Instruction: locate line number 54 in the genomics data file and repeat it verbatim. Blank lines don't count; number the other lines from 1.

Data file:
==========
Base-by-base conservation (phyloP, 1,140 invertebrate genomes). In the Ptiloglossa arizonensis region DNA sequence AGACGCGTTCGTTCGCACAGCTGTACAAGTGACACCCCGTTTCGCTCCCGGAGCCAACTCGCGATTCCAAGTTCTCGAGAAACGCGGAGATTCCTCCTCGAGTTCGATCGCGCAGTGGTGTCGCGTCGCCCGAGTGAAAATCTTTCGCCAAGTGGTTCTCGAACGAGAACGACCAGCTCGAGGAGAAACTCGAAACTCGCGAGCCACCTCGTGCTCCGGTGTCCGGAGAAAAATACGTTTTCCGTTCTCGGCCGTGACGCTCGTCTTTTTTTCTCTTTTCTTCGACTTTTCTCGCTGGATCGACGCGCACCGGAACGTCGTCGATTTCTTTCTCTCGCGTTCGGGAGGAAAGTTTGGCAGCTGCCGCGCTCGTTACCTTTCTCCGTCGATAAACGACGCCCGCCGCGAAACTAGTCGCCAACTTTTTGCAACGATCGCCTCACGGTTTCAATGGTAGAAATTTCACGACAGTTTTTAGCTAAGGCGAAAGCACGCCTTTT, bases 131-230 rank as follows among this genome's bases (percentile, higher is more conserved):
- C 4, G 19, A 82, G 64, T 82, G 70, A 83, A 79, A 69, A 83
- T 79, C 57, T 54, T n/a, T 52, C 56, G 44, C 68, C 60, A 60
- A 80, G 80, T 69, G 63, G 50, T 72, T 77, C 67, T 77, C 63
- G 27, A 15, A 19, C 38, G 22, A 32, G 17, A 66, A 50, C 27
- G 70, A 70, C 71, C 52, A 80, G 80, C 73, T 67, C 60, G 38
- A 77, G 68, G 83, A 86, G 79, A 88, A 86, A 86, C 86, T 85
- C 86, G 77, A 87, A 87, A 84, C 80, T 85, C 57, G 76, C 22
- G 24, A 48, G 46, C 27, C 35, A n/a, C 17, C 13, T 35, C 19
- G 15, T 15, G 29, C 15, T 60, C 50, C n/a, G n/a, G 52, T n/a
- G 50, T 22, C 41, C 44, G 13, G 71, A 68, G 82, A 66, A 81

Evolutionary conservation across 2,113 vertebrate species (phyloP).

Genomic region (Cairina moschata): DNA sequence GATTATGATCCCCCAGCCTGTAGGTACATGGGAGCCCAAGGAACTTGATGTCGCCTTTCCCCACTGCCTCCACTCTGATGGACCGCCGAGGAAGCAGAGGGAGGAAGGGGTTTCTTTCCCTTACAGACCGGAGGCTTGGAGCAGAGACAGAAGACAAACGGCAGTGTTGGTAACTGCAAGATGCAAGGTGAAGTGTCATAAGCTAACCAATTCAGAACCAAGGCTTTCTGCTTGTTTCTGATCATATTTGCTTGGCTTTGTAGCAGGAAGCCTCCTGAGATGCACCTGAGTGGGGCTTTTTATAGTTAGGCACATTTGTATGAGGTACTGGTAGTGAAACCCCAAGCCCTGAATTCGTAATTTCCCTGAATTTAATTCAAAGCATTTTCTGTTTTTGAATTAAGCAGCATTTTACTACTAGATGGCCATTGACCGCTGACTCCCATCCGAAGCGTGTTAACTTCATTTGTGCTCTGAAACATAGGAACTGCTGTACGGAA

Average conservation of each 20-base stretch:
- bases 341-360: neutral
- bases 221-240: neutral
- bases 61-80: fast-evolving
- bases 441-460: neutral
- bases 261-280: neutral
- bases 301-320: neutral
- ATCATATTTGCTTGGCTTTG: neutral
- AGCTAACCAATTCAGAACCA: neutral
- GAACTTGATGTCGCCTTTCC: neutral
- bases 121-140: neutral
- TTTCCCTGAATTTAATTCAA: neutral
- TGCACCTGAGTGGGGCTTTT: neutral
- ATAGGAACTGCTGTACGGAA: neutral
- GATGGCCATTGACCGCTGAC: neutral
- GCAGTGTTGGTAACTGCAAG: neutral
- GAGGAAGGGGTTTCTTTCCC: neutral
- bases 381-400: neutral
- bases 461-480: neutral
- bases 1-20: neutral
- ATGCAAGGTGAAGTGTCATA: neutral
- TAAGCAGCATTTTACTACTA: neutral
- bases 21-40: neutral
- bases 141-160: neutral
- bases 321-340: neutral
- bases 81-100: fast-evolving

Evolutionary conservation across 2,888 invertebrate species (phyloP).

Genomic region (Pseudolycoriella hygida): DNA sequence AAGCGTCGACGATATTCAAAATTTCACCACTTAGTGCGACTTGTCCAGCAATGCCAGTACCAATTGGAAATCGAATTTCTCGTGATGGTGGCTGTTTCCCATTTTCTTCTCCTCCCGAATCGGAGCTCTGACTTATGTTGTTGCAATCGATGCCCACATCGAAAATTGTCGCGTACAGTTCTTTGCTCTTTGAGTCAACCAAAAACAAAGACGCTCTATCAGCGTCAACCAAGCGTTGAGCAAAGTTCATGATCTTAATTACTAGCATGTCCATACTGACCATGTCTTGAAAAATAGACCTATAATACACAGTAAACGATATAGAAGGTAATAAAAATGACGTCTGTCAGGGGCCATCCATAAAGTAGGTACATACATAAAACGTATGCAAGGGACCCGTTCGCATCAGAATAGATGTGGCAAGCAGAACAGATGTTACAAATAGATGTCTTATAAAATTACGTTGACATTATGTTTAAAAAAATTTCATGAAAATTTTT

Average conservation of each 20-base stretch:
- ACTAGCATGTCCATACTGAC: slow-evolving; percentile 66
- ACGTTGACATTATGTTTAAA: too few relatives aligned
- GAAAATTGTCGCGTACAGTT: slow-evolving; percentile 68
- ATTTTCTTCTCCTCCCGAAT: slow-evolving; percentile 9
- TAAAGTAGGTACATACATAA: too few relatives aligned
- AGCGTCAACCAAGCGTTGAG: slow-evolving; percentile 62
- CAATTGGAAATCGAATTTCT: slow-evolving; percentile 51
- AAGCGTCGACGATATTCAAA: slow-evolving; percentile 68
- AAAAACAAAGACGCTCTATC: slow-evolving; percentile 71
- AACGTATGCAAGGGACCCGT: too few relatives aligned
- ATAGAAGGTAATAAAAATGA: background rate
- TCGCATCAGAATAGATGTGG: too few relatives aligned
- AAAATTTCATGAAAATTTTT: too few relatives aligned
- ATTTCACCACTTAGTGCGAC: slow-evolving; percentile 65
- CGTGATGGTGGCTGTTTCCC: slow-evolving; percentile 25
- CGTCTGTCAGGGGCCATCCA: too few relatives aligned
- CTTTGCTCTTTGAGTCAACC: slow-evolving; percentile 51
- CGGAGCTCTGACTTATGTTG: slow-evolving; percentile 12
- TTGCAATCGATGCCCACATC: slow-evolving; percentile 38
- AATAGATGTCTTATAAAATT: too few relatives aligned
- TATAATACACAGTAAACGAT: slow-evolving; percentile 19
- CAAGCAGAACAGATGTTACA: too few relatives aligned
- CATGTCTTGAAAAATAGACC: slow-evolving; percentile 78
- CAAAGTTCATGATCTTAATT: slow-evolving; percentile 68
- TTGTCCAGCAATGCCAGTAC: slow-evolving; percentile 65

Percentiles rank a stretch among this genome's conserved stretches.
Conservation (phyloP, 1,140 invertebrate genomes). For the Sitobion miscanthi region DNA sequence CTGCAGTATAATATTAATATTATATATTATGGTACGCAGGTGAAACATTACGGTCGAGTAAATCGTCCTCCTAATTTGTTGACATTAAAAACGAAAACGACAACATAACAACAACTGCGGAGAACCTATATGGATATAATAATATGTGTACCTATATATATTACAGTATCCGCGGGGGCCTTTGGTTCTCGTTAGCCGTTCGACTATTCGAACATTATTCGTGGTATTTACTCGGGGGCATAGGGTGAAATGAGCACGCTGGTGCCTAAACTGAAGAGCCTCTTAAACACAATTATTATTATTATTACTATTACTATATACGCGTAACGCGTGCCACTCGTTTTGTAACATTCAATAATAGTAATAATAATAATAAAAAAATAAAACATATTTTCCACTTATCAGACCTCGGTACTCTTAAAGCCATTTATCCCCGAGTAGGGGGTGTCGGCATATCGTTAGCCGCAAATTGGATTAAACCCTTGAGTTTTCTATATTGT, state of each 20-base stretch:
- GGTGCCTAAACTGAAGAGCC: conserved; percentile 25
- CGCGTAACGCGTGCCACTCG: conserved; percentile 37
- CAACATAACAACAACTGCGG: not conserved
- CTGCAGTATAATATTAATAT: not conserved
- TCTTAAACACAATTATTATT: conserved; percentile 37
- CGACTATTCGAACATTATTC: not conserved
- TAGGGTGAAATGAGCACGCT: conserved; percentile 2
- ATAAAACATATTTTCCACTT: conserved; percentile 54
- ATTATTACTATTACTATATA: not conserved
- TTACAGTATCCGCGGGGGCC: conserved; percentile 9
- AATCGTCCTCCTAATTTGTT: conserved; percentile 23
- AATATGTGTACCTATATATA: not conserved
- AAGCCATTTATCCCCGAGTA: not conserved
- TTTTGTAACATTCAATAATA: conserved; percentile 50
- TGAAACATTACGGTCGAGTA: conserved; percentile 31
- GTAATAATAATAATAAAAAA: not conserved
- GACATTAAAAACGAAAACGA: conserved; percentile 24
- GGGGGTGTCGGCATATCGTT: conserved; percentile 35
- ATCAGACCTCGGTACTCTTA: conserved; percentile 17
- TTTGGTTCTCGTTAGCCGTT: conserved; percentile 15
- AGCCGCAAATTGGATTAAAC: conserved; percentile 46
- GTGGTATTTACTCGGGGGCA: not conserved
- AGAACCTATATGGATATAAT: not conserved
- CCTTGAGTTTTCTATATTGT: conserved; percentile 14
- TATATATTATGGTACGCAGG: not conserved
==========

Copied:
- TCGCATCAGAATAGATGTGG: too few relatives aligned